If you look at the County rate book in that area, tax rates are in the 9.3 cents per $100 assessed range (looks like 9.0 through 10.3 cents or so) and the rate in the City is 8.38 cents per $100 assessed. Both are 19% of appraised for residential, so I'm not sure where you're getting that rates are low.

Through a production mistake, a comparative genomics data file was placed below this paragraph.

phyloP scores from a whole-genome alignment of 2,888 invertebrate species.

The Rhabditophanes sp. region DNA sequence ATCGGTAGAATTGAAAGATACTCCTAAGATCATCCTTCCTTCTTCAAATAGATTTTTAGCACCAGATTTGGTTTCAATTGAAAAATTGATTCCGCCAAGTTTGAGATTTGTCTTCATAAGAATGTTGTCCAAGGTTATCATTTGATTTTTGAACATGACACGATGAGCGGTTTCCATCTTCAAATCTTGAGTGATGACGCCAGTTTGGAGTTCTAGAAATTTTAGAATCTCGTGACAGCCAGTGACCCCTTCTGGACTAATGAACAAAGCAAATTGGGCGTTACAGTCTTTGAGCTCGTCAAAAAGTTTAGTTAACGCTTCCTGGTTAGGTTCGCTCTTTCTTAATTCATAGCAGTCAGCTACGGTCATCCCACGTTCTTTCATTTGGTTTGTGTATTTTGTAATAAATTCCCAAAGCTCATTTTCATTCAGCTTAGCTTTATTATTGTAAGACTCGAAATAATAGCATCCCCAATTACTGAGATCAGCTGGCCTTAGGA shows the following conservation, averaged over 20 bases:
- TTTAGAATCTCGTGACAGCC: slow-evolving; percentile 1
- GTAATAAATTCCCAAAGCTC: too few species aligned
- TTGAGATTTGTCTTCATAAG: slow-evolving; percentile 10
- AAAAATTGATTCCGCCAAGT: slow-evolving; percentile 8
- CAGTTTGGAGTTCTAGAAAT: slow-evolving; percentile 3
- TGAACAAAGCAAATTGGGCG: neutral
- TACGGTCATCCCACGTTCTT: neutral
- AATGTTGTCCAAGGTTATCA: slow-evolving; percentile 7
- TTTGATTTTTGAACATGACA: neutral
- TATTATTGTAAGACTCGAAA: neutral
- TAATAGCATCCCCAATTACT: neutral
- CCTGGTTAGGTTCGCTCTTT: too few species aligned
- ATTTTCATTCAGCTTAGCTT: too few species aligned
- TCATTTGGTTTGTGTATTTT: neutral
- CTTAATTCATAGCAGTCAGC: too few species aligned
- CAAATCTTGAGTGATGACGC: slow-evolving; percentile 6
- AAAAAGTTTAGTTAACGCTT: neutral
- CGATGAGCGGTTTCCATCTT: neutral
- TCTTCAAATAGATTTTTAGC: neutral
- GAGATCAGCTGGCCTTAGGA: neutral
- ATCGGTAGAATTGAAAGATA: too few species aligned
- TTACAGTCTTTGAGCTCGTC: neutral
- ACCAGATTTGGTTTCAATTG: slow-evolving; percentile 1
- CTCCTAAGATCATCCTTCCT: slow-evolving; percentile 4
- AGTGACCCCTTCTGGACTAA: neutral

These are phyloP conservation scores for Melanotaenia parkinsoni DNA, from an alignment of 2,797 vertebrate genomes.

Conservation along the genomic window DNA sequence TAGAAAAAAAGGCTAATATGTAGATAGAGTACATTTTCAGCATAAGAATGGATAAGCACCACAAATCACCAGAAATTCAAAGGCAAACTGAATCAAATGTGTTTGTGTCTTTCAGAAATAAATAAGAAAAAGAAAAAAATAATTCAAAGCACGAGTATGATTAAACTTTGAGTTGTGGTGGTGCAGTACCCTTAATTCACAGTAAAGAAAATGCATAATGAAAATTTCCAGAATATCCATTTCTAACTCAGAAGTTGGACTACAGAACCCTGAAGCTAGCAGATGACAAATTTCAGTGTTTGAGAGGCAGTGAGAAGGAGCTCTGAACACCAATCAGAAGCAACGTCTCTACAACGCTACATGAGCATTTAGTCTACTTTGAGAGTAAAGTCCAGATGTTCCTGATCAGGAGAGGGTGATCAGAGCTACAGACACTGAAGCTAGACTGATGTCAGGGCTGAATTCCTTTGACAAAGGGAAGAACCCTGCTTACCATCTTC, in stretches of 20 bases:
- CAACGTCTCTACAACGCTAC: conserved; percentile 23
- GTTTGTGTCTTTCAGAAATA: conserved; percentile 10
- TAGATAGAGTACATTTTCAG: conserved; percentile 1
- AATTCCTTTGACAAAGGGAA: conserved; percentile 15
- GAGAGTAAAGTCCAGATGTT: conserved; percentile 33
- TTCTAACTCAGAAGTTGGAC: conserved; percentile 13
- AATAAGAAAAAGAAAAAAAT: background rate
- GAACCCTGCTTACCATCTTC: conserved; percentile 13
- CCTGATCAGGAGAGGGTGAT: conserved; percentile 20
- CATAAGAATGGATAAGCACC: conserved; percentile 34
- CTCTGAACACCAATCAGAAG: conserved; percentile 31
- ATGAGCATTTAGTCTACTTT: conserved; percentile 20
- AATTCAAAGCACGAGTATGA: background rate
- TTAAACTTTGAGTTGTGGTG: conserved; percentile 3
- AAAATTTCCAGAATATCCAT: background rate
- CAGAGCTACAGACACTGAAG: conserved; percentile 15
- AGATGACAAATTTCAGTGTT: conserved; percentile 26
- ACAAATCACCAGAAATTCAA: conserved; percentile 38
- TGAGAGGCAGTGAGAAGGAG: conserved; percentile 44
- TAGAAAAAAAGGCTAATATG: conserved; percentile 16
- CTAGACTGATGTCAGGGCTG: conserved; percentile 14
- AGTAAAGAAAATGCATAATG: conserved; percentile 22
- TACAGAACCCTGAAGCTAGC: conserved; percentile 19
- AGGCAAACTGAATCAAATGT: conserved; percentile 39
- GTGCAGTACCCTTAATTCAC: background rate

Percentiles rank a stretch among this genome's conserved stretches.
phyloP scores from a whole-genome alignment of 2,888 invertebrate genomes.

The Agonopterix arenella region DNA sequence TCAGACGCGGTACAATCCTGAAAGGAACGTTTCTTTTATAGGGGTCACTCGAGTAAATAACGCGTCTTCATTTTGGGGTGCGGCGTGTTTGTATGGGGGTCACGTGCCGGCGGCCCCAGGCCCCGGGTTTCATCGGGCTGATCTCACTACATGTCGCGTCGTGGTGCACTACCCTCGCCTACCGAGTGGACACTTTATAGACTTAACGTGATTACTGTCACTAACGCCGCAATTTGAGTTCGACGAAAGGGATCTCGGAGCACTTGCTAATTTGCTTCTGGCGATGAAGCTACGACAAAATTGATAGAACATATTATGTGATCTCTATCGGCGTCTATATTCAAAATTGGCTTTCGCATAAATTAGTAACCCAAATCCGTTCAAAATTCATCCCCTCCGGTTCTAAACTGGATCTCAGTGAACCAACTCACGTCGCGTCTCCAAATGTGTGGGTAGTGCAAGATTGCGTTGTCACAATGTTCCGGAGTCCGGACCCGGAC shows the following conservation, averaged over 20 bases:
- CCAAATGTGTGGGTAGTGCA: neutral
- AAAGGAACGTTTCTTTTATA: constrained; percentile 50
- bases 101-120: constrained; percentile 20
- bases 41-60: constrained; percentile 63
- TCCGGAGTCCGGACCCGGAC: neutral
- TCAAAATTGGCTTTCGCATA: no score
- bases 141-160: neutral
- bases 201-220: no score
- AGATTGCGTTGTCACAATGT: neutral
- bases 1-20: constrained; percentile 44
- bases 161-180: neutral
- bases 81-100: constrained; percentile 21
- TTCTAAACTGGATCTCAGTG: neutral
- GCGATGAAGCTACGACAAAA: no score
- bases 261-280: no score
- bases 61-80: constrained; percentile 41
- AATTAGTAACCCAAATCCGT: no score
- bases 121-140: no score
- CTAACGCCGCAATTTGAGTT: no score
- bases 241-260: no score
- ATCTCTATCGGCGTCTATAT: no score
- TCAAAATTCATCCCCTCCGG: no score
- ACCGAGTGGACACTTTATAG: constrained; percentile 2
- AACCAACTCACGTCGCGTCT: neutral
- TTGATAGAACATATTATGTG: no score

Crestwood. And yes, it's anecdotal, but it's not one data point. I looked at homes there before I bought in the city. And my parents own a home there. As did my grandparents before them. Not sure about rates or assessments, just actual taxes levied as reported on real estate websites. And I've at least a ballpark guess at the actual value of homes in the two areas. Crestwood has remarkably low property tax rates compared to other county municipalities. It's been a factor in the merger fight for years. Actually, decades at this point. Since Eugene McNary was in office, at least. I also looked a little down in Lemay and up in a few places in North County, but it's Crestwood that stuck in my head since there were two places there that we got more serious about. And I'm at least partially privy to the family finances, so there's also that. Almost got serious about one in U. City, but it sold so fast we didn't get to think about it much. And the property tax thing has been a family bone of contention, so we've . . . looked at it. I have an aunt in Webster that's always a little jealous of Crestwood property taxes. That's been a point of discussion for decades as well. So yes, it's anecdotal, but no, it's not one data point.